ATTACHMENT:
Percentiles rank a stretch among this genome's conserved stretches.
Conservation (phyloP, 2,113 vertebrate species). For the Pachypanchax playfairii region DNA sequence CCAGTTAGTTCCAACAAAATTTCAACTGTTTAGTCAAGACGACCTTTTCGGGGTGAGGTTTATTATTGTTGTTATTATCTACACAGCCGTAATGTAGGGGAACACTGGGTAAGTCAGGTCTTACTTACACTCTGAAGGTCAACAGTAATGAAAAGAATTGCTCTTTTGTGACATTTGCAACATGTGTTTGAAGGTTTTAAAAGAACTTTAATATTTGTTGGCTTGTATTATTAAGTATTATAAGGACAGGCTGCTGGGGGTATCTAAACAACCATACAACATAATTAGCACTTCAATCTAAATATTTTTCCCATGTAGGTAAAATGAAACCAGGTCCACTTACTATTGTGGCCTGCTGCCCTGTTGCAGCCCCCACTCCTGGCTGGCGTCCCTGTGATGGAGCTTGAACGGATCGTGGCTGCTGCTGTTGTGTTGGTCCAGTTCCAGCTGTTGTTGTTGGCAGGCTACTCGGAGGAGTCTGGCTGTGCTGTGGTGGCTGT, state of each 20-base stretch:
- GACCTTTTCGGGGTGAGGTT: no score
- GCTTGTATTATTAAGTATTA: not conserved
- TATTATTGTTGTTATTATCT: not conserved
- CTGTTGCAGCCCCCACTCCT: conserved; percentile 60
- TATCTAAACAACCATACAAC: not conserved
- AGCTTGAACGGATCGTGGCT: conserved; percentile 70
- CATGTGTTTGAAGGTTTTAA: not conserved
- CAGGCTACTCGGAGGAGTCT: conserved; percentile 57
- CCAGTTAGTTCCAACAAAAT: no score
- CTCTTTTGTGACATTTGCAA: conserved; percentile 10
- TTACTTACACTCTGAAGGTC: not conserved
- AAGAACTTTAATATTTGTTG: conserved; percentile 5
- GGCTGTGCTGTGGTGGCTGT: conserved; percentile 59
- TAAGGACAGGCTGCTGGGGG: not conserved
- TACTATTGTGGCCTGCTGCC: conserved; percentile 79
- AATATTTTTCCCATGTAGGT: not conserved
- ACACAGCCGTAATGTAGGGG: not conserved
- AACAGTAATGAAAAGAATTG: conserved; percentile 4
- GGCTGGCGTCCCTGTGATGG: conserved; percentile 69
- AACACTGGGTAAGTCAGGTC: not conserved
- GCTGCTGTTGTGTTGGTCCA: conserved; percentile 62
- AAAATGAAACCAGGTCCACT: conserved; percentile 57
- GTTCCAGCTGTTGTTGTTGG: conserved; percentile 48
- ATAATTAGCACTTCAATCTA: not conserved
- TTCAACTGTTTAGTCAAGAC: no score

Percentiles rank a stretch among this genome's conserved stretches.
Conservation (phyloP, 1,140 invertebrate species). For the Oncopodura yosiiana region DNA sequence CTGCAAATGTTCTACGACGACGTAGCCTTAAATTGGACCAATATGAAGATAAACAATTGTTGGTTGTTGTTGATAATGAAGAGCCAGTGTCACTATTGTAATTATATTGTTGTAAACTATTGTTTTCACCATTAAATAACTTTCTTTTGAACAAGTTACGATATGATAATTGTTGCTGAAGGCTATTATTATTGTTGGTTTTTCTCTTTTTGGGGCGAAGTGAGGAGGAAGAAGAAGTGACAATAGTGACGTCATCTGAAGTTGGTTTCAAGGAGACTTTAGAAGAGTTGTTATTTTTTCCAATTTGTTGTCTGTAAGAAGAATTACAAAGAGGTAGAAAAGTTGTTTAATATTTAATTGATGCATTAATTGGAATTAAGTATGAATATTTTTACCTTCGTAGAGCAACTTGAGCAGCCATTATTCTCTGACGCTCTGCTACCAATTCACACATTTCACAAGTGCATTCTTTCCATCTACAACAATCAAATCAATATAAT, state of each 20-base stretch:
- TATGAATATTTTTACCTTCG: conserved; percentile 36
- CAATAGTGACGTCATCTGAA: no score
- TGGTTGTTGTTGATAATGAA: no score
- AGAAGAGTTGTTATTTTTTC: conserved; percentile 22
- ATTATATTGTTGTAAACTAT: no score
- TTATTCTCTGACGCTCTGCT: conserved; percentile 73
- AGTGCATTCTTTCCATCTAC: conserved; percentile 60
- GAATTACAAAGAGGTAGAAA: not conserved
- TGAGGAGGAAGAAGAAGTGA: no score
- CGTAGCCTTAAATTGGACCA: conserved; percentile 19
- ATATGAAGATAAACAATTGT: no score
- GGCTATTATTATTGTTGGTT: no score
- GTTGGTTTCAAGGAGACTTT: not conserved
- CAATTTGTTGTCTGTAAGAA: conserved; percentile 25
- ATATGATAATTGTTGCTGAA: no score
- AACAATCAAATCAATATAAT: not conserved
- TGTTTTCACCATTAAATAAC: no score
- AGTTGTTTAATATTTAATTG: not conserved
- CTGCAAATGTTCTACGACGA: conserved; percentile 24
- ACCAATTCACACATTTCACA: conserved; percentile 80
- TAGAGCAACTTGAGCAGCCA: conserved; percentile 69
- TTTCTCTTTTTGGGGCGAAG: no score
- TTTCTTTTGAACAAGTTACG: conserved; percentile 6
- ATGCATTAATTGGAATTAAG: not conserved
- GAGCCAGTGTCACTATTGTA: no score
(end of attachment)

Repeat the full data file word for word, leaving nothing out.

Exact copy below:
Percentiles rank a stretch among this genome's conserved stretches.
Conservation (phyloP, 2,113 vertebrate species). For the Pachypanchax playfairii region DNA sequence CCAGTTAGTTCCAACAAAATTTCAACTGTTTAGTCAAGACGACCTTTTCGGGGTGAGGTTTATTATTGTTGTTATTATCTACACAGCCGTAATGTAGGGGAACACTGGGTAAGTCAGGTCTTACTTACACTCTGAAGGTCAACAGTAATGAAAAGAATTGCTCTTTTGTGACATTTGCAACATGTGTTTGAAGGTTTTAAAAGAACTTTAATATTTGTTGGCTTGTATTATTAAGTATTATAAGGACAGGCTGCTGGGGGTATCTAAACAACCATACAACATAATTAGCACTTCAATCTAAATATTTTTCCCATGTAGGTAAAATGAAACCAGGTCCACTTACTATTGTGGCCTGCTGCCCTGTTGCAGCCCCCACTCCTGGCTGGCGTCCCTGTGATGGAGCTTGAACGGATCGTGGCTGCTGCTGTTGTGTTGGTCCAGTTCCAGCTGTTGTTGTTGGCAGGCTACTCGGAGGAGTCTGGCTGTGCTGTGGTGGCTGT, state of each 20-base stretch:
- GACCTTTTCGGGGTGAGGTT: no score
- GCTTGTATTATTAAGTATTA: not conserved
- TATTATTGTTGTTATTATCT: not conserved
- CTGTTGCAGCCCCCACTCCT: conserved; percentile 60
- TATCTAAACAACCATACAAC: not conserved
- AGCTTGAACGGATCGTGGCT: conserved; percentile 70
- CATGTGTTTGAAGGTTTTAA: not conserved
- CAGGCTACTCGGAGGAGTCT: conserved; percentile 57
- CCAGTTAGTTCCAACAAAAT: no score
- CTCTTTTGTGACATTTGCAA: conserved; percentile 10
- TTACTTACACTCTGAAGGTC: not conserved
- AAGAACTTTAATATTTGTTG: conserved; percentile 5
- GGCTGTGCTGTGGTGGCTGT: conserved; percentile 59
- TAAGGACAGGCTGCTGGGGG: not conserved
- TACTATTGTGGCCTGCTGCC: conserved; percentile 79
- AATATTTTTCCCATGTAGGT: not conserved
- ACACAGCCGTAATGTAGGGG: not conserved
- AACAGTAATGAAAAGAATTG: conserved; percentile 4
- GGCTGGCGTCCCTGTGATGG: conserved; percentile 69
- AACACTGGGTAAGTCAGGTC: not conserved
- GCTGCTGTTGTGTTGGTCCA: conserved; percentile 62
- AAAATGAAACCAGGTCCACT: conserved; percentile 57
- GTTCCAGCTGTTGTTGTTGG: conserved; percentile 48
- ATAATTAGCACTTCAATCTA: not conserved
- TTCAACTGTTTAGTCAAGAC: no score

Percentiles rank a stretch among this genome's conserved stretches.
Conservation (phyloP, 1,140 invertebrate species). For the Oncopodura yosiiana region DNA sequence CTGCAAATGTTCTACGACGACGTAGCCTTAAATTGGACCAATATGAAGATAAACAATTGTTGGTTGTTGTTGATAATGAAGAGCCAGTGTCACTATTGTAATTATATTGTTGTAAACTATTGTTTTCACCATTAAATAACTTTCTTTTGAACAAGTTACGATATGATAATTGTTGCTGAAGGCTATTATTATTGTTGGTTTTTCTCTTTTTGGGGCGAAGTGAGGAGGAAGAAGAAGTGACAATAGTGACGTCATCTGAAGTTGGTTTCAAGGAGACTTTAGAAGAGTTGTTATTTTTTCCAATTTGTTGTCTGTAAGAAGAATTACAAAGAGGTAGAAAAGTTGTTTAATATTTAATTGATGCATTAATTGGAATTAAGTATGAATATTTTTACCTTCGTAGAGCAACTTGAGCAGCCATTATTCTCTGACGCTCTGCTACCAATTCACACATTTCACAAGTGCATTCTTTCCATCTACAACAATCAAATCAATATAAT, state of each 20-base stretch:
- TATGAATATTTTTACCTTCG: conserved; percentile 36
- CAATAGTGACGTCATCTGAA: no score
- TGGTTGTTGTTGATAATGAA: no score
- AGAAGAGTTGTTATTTTTTC: conserved; percentile 22
- ATTATATTGTTGTAAACTAT: no score
- TTATTCTCTGACGCTCTGCT: conserved; percentile 73
- AGTGCATTCTTTCCATCTAC: conserved; percentile 60
- GAATTACAAAGAGGTAGAAA: not conserved
- TGAGGAGGAAGAAGAAGTGA: no score
- CGTAGCCTTAAATTGGACCA: conserved; percentile 19
- ATATGAAGATAAACAATTGT: no score
- GGCTATTATTATTGTTGGTT: no score
- GTTGGTTTCAAGGAGACTTT: not conserved
- CAATTTGTTGTCTGTAAGAA: conserved; percentile 25
- ATATGATAATTGTTGCTGAA: no score
- AACAATCAAATCAATATAAT: not conserved
- TGTTTTCACCATTAAATAAC: no score
- AGTTGTTTAATATTTAATTG: not conserved
- CTGCAAATGTTCTACGACGA: conserved; percentile 24
- ACCAATTCACACATTTCACA: conserved; percentile 80
- TAGAGCAACTTGAGCAGCCA: conserved; percentile 69
- TTTCTCTTTTTGGGGCGAAG: no score
- TTTCTTTTGAACAAGTTACG: conserved; percentile 6
- ATGCATTAATTGGAATTAAG: not conserved
- GAGCCAGTGTCACTATTGTA: no score